After 18 months of intense campaigning, the San Diego mayor’s race will continue on for at least another day.
Democratic Rep. Bob Filner led Republican City Councilman Carl DeMaio 50.37 percent to 49.63 percent with 78 percent of precincts reporting early Wednesday morning. Filner led by just more than 2,000 votes.
DeMaio had close to a 2-point lead in the first batch of results, but Filner gained as the evening wore on. He pulled ahead for the first time at 12:30 a.m. Wednesday.
Why It’s So Close
Democrats re-elected President Barack Obama and made other national pick-ups, but in a city where the party holds a 13-point voter registration edge, Filner didn’t do himself any favors.
Filner messed up simple facts on issues vital to his platform, antagonized potential allies and released few specifics about how he’d implement his vision for San Diego.
DeMaio also did his part to keep things close. Long a fiery fiscal conservative populist, DeMaio cloaked himself in moderation during the general election. He emphasized bipartisan deal-making and embraced more progressive causes.
San Diego hasn’t had a Democratic mayor in two decades.
What They Said On Election Night
Both candidates spoke after 11 p.m. Filner gave a more rousing speech.
Filner emphasized the defining theme of his campaign. He represented a break from San Diego’s past:
People in this city have realized that I’m on their side and this city has got to change. This city has changed demographically. It has changed business-wise. It has changed with the kind of people and the way they look at the world. They want a liveable, bikeable, walkable city. But the political structure has not kept up. The political structure has not kept up. The same people who were at the seat of power … The same people are at that table. And I said to them, we’re just going to move you way over and we’re going to have new people at the table.
DeMaio continued with his party-doesn’t-matter message that he detailed during the general election campaign:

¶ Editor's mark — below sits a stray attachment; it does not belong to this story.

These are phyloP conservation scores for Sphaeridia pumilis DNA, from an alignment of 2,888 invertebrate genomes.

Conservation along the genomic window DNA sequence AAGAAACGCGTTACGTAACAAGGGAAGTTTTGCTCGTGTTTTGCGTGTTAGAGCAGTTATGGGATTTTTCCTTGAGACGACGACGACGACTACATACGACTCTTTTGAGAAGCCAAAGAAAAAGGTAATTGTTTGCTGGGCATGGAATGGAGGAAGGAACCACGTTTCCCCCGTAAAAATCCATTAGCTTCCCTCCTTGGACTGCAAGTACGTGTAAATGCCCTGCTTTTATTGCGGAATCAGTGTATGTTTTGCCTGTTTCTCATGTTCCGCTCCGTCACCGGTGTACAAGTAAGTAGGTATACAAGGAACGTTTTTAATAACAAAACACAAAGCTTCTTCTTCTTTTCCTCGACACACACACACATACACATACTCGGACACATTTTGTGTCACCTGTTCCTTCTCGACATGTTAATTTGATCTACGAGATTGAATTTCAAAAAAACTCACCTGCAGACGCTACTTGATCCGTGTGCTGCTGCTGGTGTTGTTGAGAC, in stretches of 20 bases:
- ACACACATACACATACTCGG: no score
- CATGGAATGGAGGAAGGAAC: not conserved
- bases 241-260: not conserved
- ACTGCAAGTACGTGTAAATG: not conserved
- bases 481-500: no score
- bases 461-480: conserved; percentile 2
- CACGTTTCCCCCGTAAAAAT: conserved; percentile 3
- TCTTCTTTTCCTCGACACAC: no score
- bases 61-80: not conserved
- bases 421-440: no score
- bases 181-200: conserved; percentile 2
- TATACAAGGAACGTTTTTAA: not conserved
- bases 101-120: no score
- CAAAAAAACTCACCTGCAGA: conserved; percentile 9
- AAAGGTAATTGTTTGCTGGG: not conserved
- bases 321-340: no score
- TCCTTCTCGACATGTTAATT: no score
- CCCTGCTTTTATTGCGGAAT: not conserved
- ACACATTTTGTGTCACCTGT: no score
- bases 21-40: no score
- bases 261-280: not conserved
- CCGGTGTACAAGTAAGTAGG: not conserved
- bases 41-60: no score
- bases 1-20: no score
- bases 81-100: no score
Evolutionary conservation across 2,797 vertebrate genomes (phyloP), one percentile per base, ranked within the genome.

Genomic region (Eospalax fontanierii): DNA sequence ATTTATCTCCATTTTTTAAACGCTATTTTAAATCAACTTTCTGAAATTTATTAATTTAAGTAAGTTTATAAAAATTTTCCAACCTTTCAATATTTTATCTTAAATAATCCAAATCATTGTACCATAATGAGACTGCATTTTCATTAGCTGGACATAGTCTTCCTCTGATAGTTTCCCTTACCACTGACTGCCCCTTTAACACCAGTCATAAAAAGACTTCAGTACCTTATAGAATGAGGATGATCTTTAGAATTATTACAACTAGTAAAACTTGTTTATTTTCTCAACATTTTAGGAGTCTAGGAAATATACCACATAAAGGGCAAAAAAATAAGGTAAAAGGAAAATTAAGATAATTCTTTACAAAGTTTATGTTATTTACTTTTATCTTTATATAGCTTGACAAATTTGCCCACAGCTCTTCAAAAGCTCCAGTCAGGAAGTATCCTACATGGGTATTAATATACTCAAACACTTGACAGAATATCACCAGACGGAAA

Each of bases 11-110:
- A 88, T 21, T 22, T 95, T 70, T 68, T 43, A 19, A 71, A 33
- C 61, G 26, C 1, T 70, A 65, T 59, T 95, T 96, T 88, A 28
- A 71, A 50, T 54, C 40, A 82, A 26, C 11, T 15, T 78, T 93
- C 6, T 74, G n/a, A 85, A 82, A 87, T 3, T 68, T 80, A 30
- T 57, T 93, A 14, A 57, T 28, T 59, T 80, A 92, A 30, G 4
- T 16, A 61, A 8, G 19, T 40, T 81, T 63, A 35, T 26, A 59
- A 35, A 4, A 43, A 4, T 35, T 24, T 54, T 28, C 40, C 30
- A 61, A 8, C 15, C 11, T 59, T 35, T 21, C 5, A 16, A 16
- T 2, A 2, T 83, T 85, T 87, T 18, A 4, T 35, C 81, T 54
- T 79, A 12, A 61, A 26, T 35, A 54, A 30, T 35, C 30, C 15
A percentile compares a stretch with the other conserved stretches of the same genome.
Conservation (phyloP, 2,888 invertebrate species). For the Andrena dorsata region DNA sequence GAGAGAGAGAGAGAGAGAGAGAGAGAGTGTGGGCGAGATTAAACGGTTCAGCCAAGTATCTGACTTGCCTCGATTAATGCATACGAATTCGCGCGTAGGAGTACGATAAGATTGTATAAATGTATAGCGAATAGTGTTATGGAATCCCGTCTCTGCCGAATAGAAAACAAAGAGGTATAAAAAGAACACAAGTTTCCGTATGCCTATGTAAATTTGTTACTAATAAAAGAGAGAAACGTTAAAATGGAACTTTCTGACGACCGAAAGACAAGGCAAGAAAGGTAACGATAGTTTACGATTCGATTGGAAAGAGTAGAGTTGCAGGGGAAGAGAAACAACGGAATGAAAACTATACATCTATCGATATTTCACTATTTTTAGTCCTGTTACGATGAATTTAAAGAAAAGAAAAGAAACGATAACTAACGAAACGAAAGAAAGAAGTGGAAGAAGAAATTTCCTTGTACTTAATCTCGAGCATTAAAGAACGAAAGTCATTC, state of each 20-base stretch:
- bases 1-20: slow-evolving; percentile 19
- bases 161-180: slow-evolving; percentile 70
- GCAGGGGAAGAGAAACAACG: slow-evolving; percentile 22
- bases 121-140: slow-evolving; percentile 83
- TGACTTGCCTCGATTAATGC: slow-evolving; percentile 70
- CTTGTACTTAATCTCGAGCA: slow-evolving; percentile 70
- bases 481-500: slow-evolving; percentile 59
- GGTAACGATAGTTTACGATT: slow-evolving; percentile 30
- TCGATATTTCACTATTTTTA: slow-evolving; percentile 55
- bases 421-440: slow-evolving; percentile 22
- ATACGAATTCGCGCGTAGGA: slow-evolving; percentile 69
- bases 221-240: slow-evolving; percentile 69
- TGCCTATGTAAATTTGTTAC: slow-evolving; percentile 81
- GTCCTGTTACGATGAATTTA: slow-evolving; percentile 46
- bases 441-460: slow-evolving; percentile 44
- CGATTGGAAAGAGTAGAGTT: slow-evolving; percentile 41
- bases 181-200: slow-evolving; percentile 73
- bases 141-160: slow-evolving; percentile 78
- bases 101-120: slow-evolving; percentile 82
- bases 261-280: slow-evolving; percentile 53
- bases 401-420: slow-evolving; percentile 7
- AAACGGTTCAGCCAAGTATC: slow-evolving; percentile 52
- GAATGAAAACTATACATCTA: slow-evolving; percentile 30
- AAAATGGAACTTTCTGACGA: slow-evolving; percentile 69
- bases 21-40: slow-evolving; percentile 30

When you strip away all the labels that have been too often used in politics, you find one label remains. One label is strong, and that is that we are all San Diegans. If the results continue as we expect them to, if I’m elected mayor, I pledge to govern without labels. And I will work with everyone for the best interests of our city. That is my pledge to you here tonight.
Who Are These Guys Again?
Here’s how we summed up each of their pitches to voters in our Reader’s Guides on each candidate.
As the city’s first Democratic mayor in two decades, Filner would bring a new direction to City Hall. He would focus on neighborhood priorities instead of large downtown projects and public services rather than initiatives that support private interests. His 30-plus years in local politics show that he has the experience and passion to advocate aggressively for San Diegans.
DeMaio’s led overwhelmingly successful campaigns to cut pensions, competitively bid city services and oppose a tax increase. He has detailed plans to address city finances and promote economic development. He’s shown during the general election campaign that his temperament matches the kind of mayor San Diegans like to elect.
There should be greater clarity Wednesday morning and both candidates should speak again. If Tuesday night’s trajectory holds, it will be Filner in the Mayor’s Office. We’ll have a full story on the campaign and the state of the city that the winner will inherit.
Liam Dillon is a news reporter for Voice of San Diego. He covers San Diego City Hall, the 2012 mayor’s race and big building projects. What should he write about next?
Please contact him directly at firstname.lastname@example.org or 619.550.5663.
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